The wiring diagram shows the wire terminations, and AWG wire sixes, and all are labeled as to their destinations. All wires must have at least stranded copper conductor with PVC insulation and be fitted with crimp-on, insultated ring-type terminals. More than two wires are to be carried in flexible split-wire loom supported on loop clamps. It's good practice to apply wire markers to the ends of each wire using a number code. To be of value, this number should be marked to the corresponding wire on the wiring diagram; this will be a big help when you wire the whole craft.

The Exhaust System

As the engine's exhaust exits downward close to the bottom of the craft, two problems present themselfs:
1.) How to get rid of hot gases without burning a hole in the bottom of the craft.
( Boating)
2.) How to elevate the water-cooled exhaust well above the surrounding water in which the boat rides.

Both problems are solved simply by injecting engine cooling water into stainless-steel mainfold tubes leading to a water-lift muffler that carries the water and gases well above the waterline.
The stainless-steel mainfold tubes are fabricated from 316L stainless-steel tubing having a 90 degree elbow at the inlet and another 90 degree elbow rotated at right angles at the exit end. The inlet elbow has a welded exhaust flange mating with the engine exhaust port, as well as a 1/2" -diameter stainless-steel tube welded into the bend of the elbow; this tube sprays cooling water, which mixes with exhaust gases.
The exit elbows of the mainfold tubes are connected by watertight coupling to the sides of a water-lift muffler.
These tubes are structurally robust and designed to support the muffler without further attachment to any part of the boat.
The water-lift muffler is a molded, "glass-epoxy-reinforced, watertight enclosure containing two opposed entrance pipeson the sides and a larger vertical fiberglass standpipe extending within an inch of the bottom.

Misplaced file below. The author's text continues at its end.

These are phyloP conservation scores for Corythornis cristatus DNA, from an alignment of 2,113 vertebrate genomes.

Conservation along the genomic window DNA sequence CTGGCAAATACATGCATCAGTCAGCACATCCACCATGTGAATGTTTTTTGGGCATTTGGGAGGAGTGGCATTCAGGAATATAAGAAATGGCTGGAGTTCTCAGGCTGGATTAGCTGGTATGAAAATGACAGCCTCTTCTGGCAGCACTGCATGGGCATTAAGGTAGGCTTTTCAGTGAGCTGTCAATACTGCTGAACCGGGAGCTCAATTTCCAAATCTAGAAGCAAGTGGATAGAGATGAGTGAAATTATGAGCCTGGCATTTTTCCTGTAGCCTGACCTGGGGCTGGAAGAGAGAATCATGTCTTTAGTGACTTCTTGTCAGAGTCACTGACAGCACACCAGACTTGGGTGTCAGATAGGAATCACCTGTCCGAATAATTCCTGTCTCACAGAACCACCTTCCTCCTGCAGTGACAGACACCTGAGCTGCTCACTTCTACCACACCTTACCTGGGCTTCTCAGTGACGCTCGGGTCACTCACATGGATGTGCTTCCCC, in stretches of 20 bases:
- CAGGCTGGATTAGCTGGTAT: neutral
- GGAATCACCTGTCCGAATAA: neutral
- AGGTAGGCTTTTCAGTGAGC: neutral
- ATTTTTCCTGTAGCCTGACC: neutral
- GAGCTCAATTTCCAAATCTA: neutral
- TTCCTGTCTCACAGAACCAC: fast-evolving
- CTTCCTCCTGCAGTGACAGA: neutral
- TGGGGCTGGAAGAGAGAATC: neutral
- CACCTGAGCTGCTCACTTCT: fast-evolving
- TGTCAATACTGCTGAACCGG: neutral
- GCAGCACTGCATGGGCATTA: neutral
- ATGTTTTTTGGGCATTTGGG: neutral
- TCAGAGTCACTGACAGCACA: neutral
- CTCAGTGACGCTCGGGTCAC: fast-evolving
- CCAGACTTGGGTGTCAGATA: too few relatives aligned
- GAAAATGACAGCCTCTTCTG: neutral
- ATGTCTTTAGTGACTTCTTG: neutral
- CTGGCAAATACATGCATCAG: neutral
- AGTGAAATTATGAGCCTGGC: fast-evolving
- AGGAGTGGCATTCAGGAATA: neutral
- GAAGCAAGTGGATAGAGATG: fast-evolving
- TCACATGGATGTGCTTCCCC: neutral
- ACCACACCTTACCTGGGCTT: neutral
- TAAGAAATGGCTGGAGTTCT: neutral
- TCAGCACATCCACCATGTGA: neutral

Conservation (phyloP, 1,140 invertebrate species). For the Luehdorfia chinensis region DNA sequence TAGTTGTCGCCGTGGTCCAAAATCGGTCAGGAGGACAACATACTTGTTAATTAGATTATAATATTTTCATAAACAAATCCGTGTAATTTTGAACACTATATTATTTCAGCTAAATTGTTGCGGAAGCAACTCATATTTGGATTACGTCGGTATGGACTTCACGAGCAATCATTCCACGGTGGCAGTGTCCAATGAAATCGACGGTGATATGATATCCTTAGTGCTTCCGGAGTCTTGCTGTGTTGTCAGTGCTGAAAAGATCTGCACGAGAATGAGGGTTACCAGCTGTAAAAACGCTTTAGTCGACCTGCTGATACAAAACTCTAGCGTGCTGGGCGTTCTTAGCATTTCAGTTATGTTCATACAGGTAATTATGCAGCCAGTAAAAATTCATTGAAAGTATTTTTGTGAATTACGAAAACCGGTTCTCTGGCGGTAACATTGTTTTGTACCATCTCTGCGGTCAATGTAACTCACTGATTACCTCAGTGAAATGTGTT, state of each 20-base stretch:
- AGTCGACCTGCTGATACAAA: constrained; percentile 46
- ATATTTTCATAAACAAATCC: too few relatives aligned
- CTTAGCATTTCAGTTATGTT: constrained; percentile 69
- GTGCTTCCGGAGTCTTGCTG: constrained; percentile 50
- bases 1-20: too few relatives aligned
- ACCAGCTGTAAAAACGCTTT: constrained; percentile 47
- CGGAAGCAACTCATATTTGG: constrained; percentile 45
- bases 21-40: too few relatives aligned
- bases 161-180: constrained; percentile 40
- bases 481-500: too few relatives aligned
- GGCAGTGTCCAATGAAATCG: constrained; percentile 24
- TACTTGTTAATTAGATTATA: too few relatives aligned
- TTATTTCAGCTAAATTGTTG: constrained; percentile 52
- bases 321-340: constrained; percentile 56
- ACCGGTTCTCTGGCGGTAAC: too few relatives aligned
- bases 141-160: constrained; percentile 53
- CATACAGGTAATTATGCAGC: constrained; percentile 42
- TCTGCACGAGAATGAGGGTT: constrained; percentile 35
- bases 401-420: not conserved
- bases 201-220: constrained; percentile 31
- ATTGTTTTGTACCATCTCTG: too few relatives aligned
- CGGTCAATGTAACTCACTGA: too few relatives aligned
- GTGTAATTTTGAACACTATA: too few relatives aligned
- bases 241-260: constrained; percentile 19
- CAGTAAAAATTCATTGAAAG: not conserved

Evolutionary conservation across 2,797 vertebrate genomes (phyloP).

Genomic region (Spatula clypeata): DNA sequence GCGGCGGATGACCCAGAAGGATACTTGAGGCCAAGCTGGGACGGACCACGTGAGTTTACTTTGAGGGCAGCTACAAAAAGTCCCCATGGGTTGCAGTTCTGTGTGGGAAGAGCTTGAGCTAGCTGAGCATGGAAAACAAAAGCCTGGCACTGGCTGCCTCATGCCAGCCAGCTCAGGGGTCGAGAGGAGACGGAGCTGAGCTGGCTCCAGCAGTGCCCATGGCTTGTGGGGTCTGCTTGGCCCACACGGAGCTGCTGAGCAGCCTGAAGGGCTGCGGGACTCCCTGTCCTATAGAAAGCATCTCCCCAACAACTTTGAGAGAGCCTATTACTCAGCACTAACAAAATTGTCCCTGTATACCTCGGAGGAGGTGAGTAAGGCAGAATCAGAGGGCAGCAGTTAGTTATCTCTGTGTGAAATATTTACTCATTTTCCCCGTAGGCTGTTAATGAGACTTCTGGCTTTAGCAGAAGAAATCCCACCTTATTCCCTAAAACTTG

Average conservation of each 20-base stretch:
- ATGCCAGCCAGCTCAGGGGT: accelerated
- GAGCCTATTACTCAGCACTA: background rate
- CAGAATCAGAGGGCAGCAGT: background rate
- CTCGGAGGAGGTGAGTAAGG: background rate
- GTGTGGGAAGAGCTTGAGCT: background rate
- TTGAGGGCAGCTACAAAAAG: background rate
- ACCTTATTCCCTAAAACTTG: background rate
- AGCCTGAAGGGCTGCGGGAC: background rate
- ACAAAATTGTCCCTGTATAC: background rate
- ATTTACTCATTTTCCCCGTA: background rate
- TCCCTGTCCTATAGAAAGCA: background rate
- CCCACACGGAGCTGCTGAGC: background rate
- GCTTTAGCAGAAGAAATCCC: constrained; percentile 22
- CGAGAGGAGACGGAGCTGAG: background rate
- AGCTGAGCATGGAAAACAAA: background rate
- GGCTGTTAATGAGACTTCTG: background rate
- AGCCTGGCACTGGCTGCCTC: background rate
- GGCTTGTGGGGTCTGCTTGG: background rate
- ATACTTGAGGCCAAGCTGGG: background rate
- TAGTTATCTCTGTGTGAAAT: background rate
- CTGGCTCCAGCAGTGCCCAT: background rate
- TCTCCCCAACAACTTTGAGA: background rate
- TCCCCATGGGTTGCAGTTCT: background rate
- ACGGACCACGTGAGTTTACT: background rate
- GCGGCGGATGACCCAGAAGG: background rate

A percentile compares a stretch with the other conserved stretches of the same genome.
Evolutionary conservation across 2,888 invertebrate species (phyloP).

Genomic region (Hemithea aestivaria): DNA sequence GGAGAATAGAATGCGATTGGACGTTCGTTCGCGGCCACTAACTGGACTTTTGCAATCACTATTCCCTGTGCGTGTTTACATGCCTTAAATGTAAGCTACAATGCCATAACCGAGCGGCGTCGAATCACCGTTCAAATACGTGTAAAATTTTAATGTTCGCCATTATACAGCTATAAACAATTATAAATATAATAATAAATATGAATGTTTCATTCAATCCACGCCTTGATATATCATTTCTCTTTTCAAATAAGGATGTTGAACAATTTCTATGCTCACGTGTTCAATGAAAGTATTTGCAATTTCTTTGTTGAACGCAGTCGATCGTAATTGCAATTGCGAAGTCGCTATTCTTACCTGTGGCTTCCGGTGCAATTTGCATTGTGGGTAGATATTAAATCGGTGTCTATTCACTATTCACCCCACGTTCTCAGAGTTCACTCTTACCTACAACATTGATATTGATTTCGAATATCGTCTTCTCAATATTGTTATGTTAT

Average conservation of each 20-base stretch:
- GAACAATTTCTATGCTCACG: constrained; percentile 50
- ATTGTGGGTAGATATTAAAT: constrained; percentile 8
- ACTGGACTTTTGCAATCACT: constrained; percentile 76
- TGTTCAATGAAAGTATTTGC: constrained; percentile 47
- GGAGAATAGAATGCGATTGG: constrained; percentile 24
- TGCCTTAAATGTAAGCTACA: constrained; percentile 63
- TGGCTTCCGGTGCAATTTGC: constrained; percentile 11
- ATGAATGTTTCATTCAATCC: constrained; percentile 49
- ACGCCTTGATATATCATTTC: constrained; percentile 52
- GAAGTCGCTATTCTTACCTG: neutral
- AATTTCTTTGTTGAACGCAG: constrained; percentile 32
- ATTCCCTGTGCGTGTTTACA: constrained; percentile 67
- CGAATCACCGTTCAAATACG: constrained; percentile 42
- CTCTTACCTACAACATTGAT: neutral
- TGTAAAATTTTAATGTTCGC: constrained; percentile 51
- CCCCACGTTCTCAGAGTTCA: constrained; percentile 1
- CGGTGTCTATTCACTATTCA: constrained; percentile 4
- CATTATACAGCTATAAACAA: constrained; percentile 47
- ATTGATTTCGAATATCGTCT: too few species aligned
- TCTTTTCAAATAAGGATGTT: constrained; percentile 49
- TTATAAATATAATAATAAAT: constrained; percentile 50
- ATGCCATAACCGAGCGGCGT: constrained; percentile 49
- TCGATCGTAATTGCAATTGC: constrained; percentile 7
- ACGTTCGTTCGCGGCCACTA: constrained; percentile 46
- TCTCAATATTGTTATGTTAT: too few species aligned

As exhaust and water enter the muffler, water begins to accumulate, as soon as the water covers the open end of the standpipe, pressure exceeds the head created by the elevation of the curfed, reinforced, flexible exhaust hose well above the waterline, then the combined water and gas are directed downward and overboard through the transom exhaust port. This results in a back pressure, to be sure, but this is rearly over 3/4 psi, which is quite acceptable. The water-lift muffler can be built in a couple of days. It is compromised of two "glass-epoxy shellsmolded within the interrior of two inexpensive plastic waste baskets, acquired from almost any department store. Once cured and extracted, the molded shells are bored to accept commercially available fiberglass exhaust pipes. These individual parts are then joined using thickend epoxy as adhesive in conformance with the dimensions of the drawing.

The Cooloing System

This engine has a closed, recirculating freshwater cooling system. The primary advantage of a freshwater system is that contaminated water and / or seawater are never introduced into the aluminium engine block, which would be devastating over time.
Basically, the system is quite like that of an autombile's cooling system. Water mixed with antifreeze ( a good rust inhibitor ) is circulated at a thremostatically controlled temperature throughout the engine whereupon it is directed to a heatexchanger, the equivalent of a car's radiator; the water is than routed back to the engine.